The big challenge
Reducing health inequalities
With Patricia Heijdenrijk
‘By 2040, we will have collectively managed to ensure that everyone has an equal opportunity to experience good health, regardless of education, income or where you were born. That is my dream’, says Patricia Heijdenrijk, Director Expertisecentrum Gezondheidsverschillen (Expertise Center Health Inequalities) Pharos and Chair Central Mission Team Health & Care. ‘The socioeconomic differences in health are large and persistent: 6 years difference in life expectancy and 15 years difference in healthy life expectancy. Therefore, to realise this dream in 20 years, we must act and think differently now.’
‘We as a society are ready to join forces on this’, Heijdenrijk said. ‘For example, the Coalition agreement 2021-2025 states that these health inequalities are unacceptable and that firm choices and reforms are needed to increase equity.’ The need for change is supported by the Scientific Council for Government Policy (WRR). In 2018, the WRR observed that while general measures lead to health gains, those at the top of the social ladder have benefited more than those at the bottom. As a result, inequalities are in danger of actually widening in several areas.
A broader view
In recent years, there has already been an important ongoing transition to reduce health inequalities: there is an increasing focus on a broader approach to health inequalities, whereby connections are sought with, for instance, welfare, living environment, education, work and income. For example, in the National Policy Document on Health 2020 - 2024 that the Ministry of Health, Welfare and Sport has designed together with municipalities, far more attention is paid to the various determinants of health. Furthermore, it proposes a cross-domain approach. Heijdenrijk: ‘There are great opportunities when we start looking across domains and at all levels for solutions.’
‘The quadruple helix approach plays an important role in this. Equal cooperation between citizens, knowledge institutions, industry and government bodies is the main focus here.’ Heijdenrijk continues: ‘Residents of all districts, neighbourhoods and municipalities actively participate and provide input from the very first idea to the actual implementation. Inclusion must be ensured here; it is essential to reach and involve everyone, people with a lower and higher economic position, people with and without a migration background, etc. By focusing on the life and experience of all citizens, you get a broader view of health, and an integrated approach can be drawn up.
'But differentiation is a keyword here,' emphasises Heijdenrijk. 'We must not continue to focus on equal opportunities, but on equity. We must recognise that each person has different circumstances and that we need to provide personalised solutions to reach an equal outcome. The soil is ripe for tackling health inequalities. With vision, direction and courage, we can take the next steps in this transition.’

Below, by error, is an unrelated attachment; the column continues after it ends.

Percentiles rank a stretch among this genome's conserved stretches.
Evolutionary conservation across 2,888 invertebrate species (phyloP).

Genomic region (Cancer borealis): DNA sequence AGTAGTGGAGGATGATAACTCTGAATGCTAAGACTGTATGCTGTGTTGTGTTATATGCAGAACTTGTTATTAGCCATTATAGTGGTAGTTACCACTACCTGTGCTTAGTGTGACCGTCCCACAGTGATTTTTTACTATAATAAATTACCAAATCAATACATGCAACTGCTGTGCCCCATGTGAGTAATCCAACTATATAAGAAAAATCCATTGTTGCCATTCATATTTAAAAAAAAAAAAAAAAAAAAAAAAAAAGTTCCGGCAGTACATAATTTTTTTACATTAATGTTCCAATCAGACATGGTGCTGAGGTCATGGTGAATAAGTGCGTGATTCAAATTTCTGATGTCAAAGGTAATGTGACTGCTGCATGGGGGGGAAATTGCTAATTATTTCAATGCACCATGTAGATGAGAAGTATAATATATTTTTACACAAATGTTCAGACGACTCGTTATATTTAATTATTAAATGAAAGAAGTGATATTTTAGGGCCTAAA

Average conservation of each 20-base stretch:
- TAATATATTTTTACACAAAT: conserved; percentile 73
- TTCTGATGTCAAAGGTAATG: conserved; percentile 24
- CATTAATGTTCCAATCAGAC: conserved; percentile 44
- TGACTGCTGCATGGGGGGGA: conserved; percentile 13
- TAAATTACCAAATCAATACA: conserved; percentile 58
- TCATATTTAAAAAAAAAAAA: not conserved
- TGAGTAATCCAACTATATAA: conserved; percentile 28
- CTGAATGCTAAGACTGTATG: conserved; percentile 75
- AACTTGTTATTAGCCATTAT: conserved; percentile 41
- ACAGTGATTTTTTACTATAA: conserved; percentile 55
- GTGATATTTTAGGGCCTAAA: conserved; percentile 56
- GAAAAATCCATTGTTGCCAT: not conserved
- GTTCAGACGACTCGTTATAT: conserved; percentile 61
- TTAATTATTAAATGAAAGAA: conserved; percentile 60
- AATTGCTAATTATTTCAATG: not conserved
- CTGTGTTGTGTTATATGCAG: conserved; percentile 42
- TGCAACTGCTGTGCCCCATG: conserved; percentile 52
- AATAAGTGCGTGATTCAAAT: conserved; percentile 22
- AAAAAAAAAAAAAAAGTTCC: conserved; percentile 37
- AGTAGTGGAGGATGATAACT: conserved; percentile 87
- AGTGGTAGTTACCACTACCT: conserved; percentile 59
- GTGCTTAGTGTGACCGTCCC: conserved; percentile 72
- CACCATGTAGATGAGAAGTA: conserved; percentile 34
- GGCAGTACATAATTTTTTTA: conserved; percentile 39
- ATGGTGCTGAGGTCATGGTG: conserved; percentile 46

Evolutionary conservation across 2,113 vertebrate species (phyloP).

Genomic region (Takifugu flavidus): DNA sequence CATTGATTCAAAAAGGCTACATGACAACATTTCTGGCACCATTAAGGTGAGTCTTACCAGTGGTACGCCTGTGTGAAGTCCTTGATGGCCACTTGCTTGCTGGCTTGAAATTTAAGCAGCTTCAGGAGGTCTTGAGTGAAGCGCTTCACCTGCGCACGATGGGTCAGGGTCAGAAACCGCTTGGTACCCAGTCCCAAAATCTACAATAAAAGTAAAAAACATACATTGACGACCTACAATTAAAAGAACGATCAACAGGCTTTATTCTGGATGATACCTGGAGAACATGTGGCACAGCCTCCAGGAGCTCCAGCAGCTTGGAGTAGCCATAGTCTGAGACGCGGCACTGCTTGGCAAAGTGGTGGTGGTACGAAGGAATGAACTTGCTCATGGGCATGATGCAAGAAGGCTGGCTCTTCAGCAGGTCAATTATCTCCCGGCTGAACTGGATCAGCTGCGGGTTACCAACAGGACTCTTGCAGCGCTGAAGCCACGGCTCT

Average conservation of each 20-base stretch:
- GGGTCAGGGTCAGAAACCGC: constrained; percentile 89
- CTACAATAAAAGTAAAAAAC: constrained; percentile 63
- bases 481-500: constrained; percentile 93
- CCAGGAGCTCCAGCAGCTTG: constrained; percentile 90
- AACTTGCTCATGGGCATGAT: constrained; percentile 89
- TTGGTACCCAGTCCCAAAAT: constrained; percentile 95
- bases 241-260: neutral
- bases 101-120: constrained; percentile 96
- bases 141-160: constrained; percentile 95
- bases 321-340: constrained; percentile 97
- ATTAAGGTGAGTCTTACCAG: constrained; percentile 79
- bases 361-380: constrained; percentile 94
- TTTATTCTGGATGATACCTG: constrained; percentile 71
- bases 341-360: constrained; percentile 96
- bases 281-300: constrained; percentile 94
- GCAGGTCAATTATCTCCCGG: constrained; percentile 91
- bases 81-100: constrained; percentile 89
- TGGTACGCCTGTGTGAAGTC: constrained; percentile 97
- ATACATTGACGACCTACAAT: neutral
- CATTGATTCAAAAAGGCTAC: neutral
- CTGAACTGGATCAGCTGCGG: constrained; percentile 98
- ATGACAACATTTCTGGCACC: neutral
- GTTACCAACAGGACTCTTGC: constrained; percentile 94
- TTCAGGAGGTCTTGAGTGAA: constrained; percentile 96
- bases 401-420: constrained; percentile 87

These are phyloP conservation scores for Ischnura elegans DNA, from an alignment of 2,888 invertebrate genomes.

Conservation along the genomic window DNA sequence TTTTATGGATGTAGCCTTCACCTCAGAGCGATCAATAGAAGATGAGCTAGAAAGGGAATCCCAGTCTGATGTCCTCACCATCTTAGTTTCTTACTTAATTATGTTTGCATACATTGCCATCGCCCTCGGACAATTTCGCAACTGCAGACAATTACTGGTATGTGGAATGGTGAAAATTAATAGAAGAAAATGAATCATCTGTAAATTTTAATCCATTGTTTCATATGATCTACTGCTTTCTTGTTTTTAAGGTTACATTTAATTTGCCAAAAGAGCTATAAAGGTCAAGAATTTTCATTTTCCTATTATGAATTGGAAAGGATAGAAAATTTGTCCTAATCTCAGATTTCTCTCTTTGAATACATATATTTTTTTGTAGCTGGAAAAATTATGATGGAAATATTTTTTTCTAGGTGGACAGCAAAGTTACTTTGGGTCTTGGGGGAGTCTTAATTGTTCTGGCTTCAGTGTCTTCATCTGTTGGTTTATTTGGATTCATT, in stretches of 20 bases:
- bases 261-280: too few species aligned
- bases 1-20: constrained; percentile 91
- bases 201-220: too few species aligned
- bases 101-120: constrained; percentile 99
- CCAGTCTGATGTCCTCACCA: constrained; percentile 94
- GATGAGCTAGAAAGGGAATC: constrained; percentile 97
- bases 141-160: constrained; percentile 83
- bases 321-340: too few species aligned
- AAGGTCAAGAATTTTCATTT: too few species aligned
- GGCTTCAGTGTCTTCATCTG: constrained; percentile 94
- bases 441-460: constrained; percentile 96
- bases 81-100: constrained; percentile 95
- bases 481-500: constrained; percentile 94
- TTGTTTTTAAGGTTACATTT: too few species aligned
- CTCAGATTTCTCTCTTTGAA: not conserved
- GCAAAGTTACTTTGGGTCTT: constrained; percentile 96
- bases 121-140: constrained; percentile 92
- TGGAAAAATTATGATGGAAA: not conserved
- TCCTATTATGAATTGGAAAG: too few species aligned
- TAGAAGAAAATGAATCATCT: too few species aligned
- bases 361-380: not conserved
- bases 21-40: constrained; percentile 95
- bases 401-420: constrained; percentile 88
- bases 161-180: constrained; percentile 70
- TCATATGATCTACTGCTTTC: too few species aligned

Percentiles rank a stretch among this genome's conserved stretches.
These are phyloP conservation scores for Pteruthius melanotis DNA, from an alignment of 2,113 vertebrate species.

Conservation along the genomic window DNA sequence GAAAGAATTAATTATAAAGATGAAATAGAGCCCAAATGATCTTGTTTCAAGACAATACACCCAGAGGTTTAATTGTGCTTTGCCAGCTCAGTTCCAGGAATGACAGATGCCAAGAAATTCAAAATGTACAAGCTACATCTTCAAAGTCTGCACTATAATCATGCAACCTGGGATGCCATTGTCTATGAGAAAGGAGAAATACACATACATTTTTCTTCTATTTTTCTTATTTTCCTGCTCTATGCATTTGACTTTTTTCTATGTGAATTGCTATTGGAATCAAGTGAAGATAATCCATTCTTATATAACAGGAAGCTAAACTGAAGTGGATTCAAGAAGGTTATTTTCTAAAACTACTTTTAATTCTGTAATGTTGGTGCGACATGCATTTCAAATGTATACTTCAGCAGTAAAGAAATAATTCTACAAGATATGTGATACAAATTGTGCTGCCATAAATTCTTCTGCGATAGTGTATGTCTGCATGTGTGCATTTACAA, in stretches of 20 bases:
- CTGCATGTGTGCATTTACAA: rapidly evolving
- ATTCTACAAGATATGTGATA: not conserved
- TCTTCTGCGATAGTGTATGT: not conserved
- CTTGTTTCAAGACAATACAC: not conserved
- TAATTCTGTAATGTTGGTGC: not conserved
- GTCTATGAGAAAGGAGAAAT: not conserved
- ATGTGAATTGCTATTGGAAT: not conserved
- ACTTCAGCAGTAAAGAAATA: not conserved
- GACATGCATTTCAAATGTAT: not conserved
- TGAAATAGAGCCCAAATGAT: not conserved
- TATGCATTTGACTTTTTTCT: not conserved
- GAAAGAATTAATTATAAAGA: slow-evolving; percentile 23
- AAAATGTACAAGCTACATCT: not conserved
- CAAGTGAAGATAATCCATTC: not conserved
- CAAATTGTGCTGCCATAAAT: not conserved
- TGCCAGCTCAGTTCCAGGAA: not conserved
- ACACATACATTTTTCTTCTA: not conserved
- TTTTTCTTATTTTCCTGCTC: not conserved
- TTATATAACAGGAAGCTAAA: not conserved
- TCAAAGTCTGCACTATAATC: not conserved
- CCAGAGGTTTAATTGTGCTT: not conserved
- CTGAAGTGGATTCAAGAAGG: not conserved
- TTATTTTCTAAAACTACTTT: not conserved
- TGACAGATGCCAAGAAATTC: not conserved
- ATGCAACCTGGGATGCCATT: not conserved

Eight years of working on health inequalities
Learning from the stimulation programme GezondIn
Learning from the stimulation programme GezondIn
For eight years, 150 municipalities have worked at the local level to set up, improve and strengthen an integrated approach to health inequalities in the stimulation programme GezondIn of Pharos and Platform 31. The idea that health should be approached from different disciplines and perspectives has found its way into local approaches and how local municipalities think and work. Here municipalities consider the involvement of inhabitants – and specifically the target group with a low socioeconomic status – to be an important component. The majority of the municipalities (78%) indicate that they actually do this. This percentage is even higher for the large municipalities (91%). For example, they do this by appointing ambassadors, involving experts by experience, organising co-creation or interviewing residents. According to Patricia the success lies in the responsive approach of the programme. No blueprints were made beforehand. The programme was further developed based on reflection upon the (local) practice.
‘The knowledge base is there. The trick now is to continue to secure and deploy this knowledge, so that all the steps we take now ultimately contribute to realising our dream: In 2040, everyone has equal opportunities to experience good health, regardless of education, income or where you were born.’
A sneak peek of the future
2040: Everyone lives at least five years longer in good health, while the health inequalities have decreased by 30%.
What will health & care look like in 2040, based on the five missions drawn up by the Dutch Ministry of Health, Welfare and Sport and published in the Health & Care coalition’s Knowledge and Innovation Agenda 2020-2023? This question is answered via inspiring and informative future images developed by experts, including Patricia Heijdenrijk. In 2040 not only has the healthy life expectancy increased, but we've managed to achieve something virtually unheard of before: making sure everyone benefits. In the spam of 20 years we have adopted an intergral approach where the focus lies on the life and experience of the citizen. Therefore, equal collaboration within the quadruple helix has become the standard in which all parties focus on equity to develop personalised solutions for an equal outcome.
This initiative is coordinated by Top Sector Life Sciences & Health (Health~Holland).